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Play in the bond market | reserve affecting your wallet by playing with the bond market

For 19 years, the name Fed has repeatedly appeared in the news search-"the Fed has cut interest rates again."Federal Reserve BOSS Powell has been reprimanded by Trump again."

There is a Wall Street motto, "Don't fight the Fed." Playing the role of central bank serving the world's largest economy, the Fed's every move will bring shock to global capital markets, large and small, and have an indisputable impact on the performance of all kinds of financial assets.

So how does the Fed work in bond markets? What will be the impact of its policies? What is the outlook for the bond market against the backdrop of successive interest rate cuts by the Fed? Next, FUTU BULL will take care of these complex problems.

If the Fed is compared to a medical team, then the bond world is understood in terms of its "healing" goals, means and effects.

1. Treatment target-financial stability

The purpose of the Fed is to maintain the stability of the US financial system. When there are "latent symptoms" in the economy, the Federal Reserve should come up with a corresponding plan to eliminate the "root cause" of the financial crisis in a timely manner, so as to prevent the United States from entering the stage of economic recession and achieving steady economic growth.

2. Important treatment-interest rate increase / interest rate reduction

There are a variety of varieties in the Fed's medicine box, and the best known is interest rate hikes / interest rate cuts, known as "Federal funds rate". When the economy is overheated or too cold, this monetary policy is often adopted in order to curb inflation or deflation. Its most direct and pure result is to reduce / increase the total amount of money in the market, further affecting consumption, investment and the national economy. Raising / cutting interest rates will indirectly lead to the rise and fall of market interest rates, which will have a profound impact on the bond market.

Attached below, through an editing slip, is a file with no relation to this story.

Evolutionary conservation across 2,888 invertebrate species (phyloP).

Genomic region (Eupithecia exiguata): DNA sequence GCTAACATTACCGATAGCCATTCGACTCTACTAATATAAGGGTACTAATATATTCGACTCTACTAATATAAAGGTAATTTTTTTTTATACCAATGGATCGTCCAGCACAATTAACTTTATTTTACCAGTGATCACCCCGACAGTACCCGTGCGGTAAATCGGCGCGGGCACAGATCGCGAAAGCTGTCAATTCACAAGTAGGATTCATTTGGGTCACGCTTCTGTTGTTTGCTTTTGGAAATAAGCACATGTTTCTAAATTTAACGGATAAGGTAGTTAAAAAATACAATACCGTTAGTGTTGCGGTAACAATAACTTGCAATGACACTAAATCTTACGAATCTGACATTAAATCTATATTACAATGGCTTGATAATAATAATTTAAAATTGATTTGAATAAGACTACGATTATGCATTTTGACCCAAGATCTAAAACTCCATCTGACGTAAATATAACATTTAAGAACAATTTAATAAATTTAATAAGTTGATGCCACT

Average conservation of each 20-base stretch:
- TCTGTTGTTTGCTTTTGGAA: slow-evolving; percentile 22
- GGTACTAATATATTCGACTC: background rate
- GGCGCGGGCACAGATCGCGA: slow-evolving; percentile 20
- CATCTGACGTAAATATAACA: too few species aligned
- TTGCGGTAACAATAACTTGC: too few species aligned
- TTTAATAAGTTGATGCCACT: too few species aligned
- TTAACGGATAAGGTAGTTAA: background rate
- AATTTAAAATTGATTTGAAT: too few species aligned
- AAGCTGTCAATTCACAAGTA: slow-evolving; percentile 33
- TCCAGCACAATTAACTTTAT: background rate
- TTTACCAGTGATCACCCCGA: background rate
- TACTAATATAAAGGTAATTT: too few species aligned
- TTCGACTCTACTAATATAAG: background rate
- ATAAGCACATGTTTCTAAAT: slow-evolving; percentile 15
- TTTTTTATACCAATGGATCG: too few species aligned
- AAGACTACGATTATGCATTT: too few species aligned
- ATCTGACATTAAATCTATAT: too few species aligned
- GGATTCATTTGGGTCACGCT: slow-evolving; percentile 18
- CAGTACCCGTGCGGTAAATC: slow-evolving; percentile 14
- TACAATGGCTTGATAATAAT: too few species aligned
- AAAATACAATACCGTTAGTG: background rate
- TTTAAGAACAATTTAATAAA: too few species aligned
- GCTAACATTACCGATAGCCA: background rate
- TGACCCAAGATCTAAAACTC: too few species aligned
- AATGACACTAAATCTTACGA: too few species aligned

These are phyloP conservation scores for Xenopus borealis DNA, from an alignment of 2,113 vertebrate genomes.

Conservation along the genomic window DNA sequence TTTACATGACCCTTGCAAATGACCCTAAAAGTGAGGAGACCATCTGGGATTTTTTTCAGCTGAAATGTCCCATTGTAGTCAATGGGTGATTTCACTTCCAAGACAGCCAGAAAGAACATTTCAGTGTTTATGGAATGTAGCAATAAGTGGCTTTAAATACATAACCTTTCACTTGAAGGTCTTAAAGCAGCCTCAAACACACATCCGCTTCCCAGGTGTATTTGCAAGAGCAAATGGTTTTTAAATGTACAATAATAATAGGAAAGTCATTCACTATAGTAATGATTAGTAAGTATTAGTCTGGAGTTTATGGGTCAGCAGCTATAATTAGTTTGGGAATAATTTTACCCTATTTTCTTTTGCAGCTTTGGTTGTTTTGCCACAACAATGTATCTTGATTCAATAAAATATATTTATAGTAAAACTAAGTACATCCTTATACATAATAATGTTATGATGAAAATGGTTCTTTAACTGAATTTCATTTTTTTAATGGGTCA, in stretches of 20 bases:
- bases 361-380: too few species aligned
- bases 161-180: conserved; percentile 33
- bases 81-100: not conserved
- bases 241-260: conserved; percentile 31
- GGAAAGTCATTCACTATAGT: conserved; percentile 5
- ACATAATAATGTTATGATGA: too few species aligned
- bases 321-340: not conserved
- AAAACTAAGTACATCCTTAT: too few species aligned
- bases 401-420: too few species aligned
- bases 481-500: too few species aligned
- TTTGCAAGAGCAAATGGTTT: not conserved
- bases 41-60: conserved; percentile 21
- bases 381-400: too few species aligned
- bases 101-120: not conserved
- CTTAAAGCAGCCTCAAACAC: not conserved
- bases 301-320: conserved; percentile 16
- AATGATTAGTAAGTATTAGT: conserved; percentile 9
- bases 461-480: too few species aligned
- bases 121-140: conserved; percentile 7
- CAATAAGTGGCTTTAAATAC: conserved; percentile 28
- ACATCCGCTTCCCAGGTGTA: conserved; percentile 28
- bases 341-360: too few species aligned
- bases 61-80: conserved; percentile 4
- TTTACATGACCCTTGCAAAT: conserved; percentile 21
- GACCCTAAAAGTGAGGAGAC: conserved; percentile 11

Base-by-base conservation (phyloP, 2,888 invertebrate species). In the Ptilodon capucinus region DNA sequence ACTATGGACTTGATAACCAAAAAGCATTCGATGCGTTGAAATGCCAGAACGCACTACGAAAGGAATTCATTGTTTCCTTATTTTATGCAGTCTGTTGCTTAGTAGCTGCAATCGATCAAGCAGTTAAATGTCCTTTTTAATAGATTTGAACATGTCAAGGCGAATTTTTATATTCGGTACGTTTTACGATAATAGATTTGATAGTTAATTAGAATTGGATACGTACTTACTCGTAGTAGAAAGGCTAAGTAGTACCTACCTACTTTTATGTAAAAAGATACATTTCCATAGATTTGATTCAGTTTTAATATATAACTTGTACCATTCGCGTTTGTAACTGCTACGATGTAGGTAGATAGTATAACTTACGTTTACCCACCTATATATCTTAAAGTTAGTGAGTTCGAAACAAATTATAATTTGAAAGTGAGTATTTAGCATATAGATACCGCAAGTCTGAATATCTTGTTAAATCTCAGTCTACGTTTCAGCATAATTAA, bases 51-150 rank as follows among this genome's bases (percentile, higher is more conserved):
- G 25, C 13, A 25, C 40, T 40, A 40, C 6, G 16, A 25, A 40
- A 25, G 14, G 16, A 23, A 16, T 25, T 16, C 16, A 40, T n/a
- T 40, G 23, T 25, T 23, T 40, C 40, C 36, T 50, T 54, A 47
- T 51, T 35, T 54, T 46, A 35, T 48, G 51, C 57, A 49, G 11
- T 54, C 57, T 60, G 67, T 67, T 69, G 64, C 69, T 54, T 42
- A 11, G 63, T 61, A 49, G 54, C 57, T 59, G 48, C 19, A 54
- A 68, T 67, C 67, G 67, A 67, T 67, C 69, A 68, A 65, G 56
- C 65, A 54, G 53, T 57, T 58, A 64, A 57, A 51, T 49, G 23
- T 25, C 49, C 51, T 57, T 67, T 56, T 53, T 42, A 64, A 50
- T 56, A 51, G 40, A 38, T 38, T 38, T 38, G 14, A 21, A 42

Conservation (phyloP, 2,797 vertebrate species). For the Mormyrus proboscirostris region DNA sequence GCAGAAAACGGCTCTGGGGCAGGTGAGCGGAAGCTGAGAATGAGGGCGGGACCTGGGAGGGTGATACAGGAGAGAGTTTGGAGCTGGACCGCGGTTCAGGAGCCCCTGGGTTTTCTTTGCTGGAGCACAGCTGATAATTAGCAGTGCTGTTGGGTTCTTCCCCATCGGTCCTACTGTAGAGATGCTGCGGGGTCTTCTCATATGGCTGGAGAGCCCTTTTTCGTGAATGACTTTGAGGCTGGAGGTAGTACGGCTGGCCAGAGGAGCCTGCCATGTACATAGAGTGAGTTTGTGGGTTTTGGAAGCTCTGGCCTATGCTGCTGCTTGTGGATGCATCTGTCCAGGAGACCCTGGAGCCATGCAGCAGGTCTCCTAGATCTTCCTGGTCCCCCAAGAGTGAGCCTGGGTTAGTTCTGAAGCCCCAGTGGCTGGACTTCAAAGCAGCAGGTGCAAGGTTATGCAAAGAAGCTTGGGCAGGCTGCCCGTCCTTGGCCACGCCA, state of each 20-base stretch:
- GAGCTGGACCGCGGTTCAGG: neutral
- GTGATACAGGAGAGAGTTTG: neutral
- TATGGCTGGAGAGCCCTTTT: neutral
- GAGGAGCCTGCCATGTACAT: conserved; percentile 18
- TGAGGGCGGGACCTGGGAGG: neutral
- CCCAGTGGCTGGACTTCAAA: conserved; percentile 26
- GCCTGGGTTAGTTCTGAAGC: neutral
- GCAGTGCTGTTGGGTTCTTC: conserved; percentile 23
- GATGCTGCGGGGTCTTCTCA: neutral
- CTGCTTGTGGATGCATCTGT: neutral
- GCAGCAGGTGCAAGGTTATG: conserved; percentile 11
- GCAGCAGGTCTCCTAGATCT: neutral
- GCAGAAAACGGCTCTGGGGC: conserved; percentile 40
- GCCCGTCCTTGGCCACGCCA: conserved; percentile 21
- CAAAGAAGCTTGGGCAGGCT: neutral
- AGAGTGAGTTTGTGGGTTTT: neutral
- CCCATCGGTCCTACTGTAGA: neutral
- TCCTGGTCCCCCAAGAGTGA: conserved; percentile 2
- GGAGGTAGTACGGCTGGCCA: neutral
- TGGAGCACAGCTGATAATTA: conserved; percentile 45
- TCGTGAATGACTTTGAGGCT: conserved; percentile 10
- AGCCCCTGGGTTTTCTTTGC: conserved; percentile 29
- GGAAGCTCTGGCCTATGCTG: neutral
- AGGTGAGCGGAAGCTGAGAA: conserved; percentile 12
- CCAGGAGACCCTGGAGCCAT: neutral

3. The rapeutic effect-shaking the Bond Market

In most cases, the "symptoms" of the economy are so complex that the Fed's prescription is likely to have the opposite effect on different financial sectors, with unpredictable complications. But for global bond markets, there is nothing more likely to trigger an "earthquake" than the Fed's monetary policy.

In general, there is a negative correlation between interest rates and bond prices-bond prices will rise when market interest rates fall, and vice versa. From the point of view of supply and demand, if the central bank raises interest rates, deposit yields will rise, when people are more willing to invest money in less risky banks, capital flows from the bond market to banks, and bond prices fall.

In this way, when the Fed cuts interest rates, bond prices will rise and bond markets will benefit.

4. The global interest rate cut cycle opens the bull bond attack?

Since the beginning of last year, central banks have cut interest rates, and the global cycle of rate cuts has begun. As the big brother of the global central bank, the Fed pigeons are everywhere. It is expected that the benchmark interest rate will be further lowered as a result of the COVID-19 epidemic.

Throughout the six recessionary interest rate cuts in the history of the United States, bond assets have performed well and achieved higher positive yields.

In theory and historically, the advent of the interest rate cut cycle will bring more vitality to the global bond market, and against the backdrop of the Fed letting pigeons, smart investors will of course take advantage of the Fed's direction and dig a bucket of gold in the financial markets?

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